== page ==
At the point where the Gulf of Mexico, the Atlantic Ocean, and the Caribbean Sea meet, lies an island of 12 million people fewer than 100 miles from our Florida coast. Yet it’s a travel destination few Americans consider.
That may be due to the official prohibition against travel to this land that was once firmly enmeshed in the pocket of the Soviet Union — a relationship forced upon her when the US set the embargo on trade to Cuba, shortly after Fidel Castro ousted the US-backed military dictator, Fulgencio Batista.
Sour grapes have a very long shelf life, it seems.
This was the second time I planned to see Cuba (both through the help of Toronto based Jenny Cressman <JennicaCuba.com>) and both times stymied by myopic restrictions my government imposes. It’d be easier for me to travel to Vietnam!
For a refresher of my first trip — the one that also “might have been” — click on these two links:
The Lonely Planet calls Cuba “Timeworn but magnificent, dilapidated but dignified, fun yet maddeningly frustrating” and says it’s a country of indefinable magic.
I imagine I’d agree with their assessment, were I able to write about going there without fearing financial ramifications from my government. Last I read, the fine is $250,000 for going purely as a beach-loving tourist.
In many ways, I imagine this trip would have been similar to the one three years ago. I’d have found the food at the all-inclusive resort both sufficient and healthy. (IMHO, food is not the reason one travels to Cuba.)
The weather (I’ve read) is lovely this time of year, though, had we been there, we’d have experienced a short run of unusually hot days: a nice break from the very long snowy winter we know we’ll have here in Vermont.
The music is omnipresent and loud (and particularly unpleasant for those with hearing aids), though it can be appealingly personal (I’ve been told). And the people are friendly, diverse, and poor.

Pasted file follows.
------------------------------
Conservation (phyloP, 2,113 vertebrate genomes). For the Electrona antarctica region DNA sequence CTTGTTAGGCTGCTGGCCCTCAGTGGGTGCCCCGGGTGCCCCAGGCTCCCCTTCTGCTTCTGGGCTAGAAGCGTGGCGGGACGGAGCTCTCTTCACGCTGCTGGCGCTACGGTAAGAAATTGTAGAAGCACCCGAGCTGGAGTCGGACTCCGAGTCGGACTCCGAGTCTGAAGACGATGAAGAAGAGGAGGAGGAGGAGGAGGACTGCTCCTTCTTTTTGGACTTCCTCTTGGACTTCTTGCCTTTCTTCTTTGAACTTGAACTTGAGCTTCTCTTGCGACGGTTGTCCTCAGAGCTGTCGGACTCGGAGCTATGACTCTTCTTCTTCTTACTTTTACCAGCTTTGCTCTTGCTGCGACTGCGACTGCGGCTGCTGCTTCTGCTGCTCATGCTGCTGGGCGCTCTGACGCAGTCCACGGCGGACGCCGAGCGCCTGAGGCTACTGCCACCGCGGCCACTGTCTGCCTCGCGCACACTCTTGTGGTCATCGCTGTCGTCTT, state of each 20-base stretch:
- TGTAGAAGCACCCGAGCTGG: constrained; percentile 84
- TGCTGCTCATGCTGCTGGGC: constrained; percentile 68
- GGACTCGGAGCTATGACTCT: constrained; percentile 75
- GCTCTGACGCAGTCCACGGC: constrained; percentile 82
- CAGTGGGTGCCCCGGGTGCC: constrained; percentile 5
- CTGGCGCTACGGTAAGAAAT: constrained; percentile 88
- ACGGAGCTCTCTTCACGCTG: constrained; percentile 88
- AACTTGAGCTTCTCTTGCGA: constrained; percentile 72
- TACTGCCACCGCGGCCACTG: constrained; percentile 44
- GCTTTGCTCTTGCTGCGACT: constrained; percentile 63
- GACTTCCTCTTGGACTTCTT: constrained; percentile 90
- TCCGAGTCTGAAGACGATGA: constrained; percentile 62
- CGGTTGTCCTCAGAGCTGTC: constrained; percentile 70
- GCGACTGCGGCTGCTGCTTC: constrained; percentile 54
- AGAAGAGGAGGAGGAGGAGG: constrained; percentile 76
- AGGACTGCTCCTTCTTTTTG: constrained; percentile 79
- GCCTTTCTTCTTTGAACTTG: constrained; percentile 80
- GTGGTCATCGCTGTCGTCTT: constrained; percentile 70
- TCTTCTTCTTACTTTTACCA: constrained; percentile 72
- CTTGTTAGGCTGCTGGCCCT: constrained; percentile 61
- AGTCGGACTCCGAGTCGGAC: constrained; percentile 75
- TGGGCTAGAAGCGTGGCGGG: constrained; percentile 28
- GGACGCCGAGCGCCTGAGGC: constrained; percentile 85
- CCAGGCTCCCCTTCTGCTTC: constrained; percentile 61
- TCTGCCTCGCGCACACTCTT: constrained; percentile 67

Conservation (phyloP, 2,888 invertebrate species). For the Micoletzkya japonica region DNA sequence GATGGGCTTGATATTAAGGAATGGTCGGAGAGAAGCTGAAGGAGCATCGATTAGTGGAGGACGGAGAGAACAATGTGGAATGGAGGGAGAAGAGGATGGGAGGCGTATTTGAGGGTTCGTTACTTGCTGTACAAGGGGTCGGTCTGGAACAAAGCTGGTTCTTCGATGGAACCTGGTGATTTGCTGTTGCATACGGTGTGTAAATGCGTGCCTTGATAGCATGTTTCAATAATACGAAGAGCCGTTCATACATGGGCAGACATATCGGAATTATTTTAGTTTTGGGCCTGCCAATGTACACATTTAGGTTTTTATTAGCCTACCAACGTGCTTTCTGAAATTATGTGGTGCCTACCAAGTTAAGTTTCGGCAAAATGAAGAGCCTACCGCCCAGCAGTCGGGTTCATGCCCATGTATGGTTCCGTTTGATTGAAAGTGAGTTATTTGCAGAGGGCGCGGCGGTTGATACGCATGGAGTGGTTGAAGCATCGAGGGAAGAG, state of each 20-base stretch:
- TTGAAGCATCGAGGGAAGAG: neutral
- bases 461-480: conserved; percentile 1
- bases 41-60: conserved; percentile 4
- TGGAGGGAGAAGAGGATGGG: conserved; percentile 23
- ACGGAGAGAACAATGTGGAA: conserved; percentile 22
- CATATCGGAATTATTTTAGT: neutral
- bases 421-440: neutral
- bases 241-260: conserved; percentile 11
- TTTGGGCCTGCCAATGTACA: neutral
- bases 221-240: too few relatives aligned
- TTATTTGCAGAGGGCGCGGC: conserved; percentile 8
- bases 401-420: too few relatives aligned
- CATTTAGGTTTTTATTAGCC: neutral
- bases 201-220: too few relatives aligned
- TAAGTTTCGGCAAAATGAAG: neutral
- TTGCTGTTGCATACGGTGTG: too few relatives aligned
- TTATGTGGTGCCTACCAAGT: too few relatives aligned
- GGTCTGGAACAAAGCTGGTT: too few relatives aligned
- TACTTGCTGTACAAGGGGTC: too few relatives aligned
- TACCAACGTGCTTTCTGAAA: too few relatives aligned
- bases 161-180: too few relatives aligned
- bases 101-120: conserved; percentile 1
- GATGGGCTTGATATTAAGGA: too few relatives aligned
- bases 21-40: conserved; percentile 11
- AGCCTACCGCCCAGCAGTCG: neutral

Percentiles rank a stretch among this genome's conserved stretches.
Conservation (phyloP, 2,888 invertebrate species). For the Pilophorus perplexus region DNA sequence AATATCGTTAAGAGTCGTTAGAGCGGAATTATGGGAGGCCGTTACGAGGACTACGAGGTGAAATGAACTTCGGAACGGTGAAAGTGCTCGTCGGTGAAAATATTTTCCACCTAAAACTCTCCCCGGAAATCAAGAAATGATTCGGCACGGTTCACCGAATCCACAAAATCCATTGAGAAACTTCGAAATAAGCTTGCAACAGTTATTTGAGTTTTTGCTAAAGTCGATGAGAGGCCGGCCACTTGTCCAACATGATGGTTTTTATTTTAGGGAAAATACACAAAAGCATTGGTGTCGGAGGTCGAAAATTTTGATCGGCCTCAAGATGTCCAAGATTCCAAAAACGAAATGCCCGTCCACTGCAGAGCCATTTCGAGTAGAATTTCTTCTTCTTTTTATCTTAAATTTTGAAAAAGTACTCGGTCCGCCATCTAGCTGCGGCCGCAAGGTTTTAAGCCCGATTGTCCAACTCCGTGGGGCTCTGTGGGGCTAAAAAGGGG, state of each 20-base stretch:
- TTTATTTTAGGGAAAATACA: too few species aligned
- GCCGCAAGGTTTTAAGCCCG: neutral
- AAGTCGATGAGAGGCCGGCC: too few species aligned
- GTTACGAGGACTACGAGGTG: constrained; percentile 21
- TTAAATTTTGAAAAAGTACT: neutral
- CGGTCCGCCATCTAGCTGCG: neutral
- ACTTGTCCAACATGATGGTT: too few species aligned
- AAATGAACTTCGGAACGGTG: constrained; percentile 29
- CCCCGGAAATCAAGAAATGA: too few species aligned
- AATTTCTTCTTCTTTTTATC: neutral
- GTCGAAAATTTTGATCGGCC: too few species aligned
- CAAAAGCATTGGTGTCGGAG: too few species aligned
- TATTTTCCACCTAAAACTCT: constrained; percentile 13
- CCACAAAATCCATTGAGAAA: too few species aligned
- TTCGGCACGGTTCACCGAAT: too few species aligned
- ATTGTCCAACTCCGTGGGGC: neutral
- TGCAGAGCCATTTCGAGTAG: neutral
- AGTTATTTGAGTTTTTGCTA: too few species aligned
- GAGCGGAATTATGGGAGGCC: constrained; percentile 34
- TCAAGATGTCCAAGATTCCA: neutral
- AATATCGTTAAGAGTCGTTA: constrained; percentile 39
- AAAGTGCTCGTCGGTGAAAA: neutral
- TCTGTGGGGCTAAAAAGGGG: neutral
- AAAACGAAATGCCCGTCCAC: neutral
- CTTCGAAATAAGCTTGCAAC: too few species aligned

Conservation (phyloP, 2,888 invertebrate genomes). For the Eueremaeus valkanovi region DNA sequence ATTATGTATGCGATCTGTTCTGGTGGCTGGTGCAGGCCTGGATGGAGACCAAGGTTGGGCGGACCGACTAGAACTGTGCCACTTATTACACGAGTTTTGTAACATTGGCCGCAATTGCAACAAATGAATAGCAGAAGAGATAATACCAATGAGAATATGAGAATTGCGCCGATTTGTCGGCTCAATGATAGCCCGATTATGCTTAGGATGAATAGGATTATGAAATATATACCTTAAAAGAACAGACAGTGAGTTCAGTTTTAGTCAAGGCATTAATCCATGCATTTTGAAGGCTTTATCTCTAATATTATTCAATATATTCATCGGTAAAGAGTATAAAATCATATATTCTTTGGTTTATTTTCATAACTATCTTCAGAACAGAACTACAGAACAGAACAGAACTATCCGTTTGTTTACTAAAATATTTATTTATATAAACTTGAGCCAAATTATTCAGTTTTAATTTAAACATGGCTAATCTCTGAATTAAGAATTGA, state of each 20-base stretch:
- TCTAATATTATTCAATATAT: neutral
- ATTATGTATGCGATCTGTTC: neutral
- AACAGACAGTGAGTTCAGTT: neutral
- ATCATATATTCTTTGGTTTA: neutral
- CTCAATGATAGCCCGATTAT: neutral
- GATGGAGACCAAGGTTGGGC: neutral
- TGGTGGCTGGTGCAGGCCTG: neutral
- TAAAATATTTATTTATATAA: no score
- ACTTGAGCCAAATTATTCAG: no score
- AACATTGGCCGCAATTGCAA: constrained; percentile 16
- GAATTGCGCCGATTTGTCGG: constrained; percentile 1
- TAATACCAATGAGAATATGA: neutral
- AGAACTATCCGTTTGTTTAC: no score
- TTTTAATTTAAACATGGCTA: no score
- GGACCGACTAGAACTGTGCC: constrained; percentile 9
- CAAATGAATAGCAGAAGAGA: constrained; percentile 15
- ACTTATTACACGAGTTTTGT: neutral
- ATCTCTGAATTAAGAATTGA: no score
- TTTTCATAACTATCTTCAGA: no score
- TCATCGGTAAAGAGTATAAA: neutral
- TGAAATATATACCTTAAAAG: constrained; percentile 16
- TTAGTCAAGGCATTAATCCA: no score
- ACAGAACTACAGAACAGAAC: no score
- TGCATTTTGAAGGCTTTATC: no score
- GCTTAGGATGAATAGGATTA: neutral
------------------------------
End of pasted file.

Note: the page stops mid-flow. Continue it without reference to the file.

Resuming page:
This year my travel companions would have been Woody and my mom, Mildred. I imagine they would have been happy to answer any questions you might have had for them. As would I (have been). Alas.
I grew up believing someday I’d see the world. I also grew up, and perhaps you did too, hearing about “the iron curtain,” that metaphor for the travel barrier that the USSR imposed upon their citizens, preventing them from traveling outside the confines of their Soviet empire. I remember feeling sorry for these people I did not yet know, the ones prevented from seeing a way of life they couldn’t even imagine. And I remember thinking how lucky I was to live where I did, where I did not have such limitations.
Americans, I was taught proudly, were free to travel wherever we wanted, constrained only by our ability to pay. I grew up feeling very lucky that I was not one of those poor Soviets.
What I was not taught was that that freedom I was so proud of was restricted when it came to this jewel only fifty to seventy miles off our southern shore.
Americans have been restricted in traveling to Cuba since 1963, and from trading with Cuba since 1960. The travel ban was lifted under President Jimmie Carter, reinstated under Ronald Reagan, and has now been tweaked so often it’s difficult to know what’s actually enforced, what’s the right (or smart) thing to do as an American who wants to see what it’s really like, and what to believe.
Websites offering Americans “legal travel to Cuba” are proliferating. I’d love to know what their profit margin is however. Check out <CubaExplorer.com> and <InsightCuba.com> if you are interested. There’s also one through National Geographic. Then compare their prices with what Toronto-based Jenny Cressman offers through her <JennicaCuba.com>) and see why the Canadians are a lucky lot, indeed.
How about you? Are you or have you been a traveler? Have you felt that pull to know what lies beyond a border? What restraints have you experienced in your ability to travel at will? And, what might have been the questions you would have asked us, were we allowed to openly admit to traveling there?